The visual culture of work
Concepts of the ‘useful citizen’, and the social and cultural value of labour as a contribution to civil society, have been at the centre of debates about citizenship since the late 19th century. Concerns about protecting Australia’s labour market underpinned the system of exclusion known popularly as the ‘White Australia’ policy, and informed the production of imagery that implicitly limited Australian subjecthood and citizenship to Anglo-Europeans. Throughout the twentieth century, through waves of migration and social and political change, work and labour continued to be central to the way citizenship was defined, understood and challenged.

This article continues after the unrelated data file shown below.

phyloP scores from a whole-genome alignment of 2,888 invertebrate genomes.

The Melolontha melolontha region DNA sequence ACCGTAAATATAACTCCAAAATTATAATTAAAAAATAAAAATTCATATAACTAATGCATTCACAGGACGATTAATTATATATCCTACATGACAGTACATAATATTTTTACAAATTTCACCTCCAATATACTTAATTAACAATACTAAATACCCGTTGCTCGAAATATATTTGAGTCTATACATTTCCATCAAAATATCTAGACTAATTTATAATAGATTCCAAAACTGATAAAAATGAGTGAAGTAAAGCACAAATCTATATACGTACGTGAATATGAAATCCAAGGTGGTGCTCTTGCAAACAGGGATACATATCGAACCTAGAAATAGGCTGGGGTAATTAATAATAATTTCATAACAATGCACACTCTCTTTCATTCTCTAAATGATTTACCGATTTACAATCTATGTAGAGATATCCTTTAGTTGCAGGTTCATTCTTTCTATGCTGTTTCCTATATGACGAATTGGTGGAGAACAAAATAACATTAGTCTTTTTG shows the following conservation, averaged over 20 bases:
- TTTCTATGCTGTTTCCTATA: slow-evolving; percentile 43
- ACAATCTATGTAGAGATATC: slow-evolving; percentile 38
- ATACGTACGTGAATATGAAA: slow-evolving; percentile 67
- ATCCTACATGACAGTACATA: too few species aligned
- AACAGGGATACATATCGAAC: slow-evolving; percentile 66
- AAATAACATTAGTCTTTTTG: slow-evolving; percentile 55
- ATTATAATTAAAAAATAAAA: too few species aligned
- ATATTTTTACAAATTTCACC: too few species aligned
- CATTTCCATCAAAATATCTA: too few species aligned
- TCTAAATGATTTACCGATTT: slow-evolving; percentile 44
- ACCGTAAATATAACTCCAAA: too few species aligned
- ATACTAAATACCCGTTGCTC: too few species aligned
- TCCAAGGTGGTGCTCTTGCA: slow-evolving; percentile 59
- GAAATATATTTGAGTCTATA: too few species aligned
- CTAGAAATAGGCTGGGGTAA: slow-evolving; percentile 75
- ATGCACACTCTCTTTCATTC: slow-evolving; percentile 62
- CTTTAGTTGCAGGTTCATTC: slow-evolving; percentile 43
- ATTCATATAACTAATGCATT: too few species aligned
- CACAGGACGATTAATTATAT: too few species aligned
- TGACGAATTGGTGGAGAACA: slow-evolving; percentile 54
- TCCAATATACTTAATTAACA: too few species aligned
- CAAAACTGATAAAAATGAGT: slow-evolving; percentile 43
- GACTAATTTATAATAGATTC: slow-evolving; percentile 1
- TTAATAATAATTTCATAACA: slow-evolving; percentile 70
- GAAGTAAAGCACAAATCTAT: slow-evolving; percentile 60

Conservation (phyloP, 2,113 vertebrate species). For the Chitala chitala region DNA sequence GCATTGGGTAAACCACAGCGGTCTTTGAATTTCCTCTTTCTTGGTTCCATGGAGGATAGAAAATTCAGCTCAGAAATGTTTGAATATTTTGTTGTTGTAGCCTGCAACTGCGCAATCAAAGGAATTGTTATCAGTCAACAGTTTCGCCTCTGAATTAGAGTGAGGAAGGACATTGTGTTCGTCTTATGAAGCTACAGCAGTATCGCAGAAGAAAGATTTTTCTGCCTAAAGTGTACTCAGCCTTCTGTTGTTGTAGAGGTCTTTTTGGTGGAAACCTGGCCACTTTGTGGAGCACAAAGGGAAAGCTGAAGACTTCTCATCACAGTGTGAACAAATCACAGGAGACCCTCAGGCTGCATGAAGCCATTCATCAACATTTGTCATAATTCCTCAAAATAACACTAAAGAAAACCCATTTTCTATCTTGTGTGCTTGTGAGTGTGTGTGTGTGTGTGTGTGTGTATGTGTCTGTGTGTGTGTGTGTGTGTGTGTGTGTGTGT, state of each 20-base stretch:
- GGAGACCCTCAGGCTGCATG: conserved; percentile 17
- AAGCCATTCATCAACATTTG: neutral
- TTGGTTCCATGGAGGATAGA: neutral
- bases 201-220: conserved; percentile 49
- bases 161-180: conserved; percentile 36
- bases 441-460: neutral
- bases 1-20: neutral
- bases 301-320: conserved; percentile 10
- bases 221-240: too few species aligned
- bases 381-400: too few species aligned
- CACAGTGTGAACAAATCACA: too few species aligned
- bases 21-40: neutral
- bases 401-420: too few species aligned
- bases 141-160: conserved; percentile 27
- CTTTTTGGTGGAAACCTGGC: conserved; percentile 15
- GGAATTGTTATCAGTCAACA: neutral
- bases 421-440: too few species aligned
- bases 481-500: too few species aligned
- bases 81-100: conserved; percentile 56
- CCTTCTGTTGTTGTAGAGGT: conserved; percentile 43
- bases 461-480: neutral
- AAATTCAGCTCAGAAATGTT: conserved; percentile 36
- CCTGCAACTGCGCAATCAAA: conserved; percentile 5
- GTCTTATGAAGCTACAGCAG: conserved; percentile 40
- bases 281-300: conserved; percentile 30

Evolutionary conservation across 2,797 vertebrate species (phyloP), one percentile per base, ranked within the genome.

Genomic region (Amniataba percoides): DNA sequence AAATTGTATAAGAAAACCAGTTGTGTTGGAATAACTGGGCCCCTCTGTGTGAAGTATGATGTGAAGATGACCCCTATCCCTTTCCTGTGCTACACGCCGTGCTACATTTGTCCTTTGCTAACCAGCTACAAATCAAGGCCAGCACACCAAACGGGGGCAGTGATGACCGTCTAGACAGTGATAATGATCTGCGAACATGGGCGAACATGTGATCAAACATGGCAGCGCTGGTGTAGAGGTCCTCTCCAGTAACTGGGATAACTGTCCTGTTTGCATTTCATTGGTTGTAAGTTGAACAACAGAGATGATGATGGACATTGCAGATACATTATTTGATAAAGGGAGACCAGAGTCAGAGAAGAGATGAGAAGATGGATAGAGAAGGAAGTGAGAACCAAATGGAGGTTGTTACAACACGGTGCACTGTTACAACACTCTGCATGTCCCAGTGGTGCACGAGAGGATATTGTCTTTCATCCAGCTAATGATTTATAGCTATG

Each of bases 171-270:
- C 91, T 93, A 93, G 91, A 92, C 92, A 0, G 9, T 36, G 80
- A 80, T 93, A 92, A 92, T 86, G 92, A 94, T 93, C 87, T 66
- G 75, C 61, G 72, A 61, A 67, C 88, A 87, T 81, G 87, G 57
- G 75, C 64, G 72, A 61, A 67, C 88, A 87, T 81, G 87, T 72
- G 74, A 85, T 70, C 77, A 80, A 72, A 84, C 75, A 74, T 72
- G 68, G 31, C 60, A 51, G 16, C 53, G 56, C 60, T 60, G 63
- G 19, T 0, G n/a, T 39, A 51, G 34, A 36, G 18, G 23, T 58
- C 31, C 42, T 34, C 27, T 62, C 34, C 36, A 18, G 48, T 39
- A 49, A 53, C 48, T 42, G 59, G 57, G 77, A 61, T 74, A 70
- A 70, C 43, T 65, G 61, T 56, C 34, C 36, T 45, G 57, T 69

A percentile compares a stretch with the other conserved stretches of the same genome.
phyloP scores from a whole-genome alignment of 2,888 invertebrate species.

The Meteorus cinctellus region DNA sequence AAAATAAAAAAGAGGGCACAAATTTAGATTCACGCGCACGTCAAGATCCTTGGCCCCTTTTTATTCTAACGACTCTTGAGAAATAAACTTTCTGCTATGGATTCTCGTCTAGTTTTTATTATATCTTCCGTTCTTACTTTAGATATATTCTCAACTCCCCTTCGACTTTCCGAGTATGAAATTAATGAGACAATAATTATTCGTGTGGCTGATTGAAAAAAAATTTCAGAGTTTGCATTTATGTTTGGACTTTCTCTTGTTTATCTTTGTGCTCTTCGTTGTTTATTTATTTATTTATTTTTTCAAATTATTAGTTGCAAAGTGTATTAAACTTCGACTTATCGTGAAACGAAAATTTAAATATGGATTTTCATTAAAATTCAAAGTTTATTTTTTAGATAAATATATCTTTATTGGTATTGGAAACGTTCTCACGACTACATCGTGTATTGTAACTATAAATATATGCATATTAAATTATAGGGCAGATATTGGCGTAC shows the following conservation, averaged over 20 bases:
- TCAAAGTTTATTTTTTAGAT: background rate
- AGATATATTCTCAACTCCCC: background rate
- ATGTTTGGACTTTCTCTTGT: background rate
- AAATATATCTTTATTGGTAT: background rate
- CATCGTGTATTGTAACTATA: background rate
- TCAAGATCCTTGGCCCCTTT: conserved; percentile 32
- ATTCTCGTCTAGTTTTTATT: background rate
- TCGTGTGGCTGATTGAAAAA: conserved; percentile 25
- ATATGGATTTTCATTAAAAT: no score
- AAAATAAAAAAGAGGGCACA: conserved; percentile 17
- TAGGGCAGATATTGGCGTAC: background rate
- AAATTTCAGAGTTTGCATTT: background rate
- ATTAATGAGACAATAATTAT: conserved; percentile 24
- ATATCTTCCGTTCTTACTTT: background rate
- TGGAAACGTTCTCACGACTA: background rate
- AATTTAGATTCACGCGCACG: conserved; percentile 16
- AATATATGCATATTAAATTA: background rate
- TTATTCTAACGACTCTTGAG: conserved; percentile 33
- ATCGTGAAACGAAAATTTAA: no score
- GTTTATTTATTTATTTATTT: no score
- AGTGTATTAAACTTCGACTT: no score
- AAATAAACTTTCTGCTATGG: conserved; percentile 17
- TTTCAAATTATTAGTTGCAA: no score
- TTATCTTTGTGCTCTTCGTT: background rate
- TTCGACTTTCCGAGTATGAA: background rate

This project examines the role of visual culture in shaping connections between citizenship, labour and rights. It may be focused on a specific historical case study, such as the visual culture connected to postwar migration, or the ways in which contemporary photography and art practice seek to rethink the relationships between work, citizenship and belonging.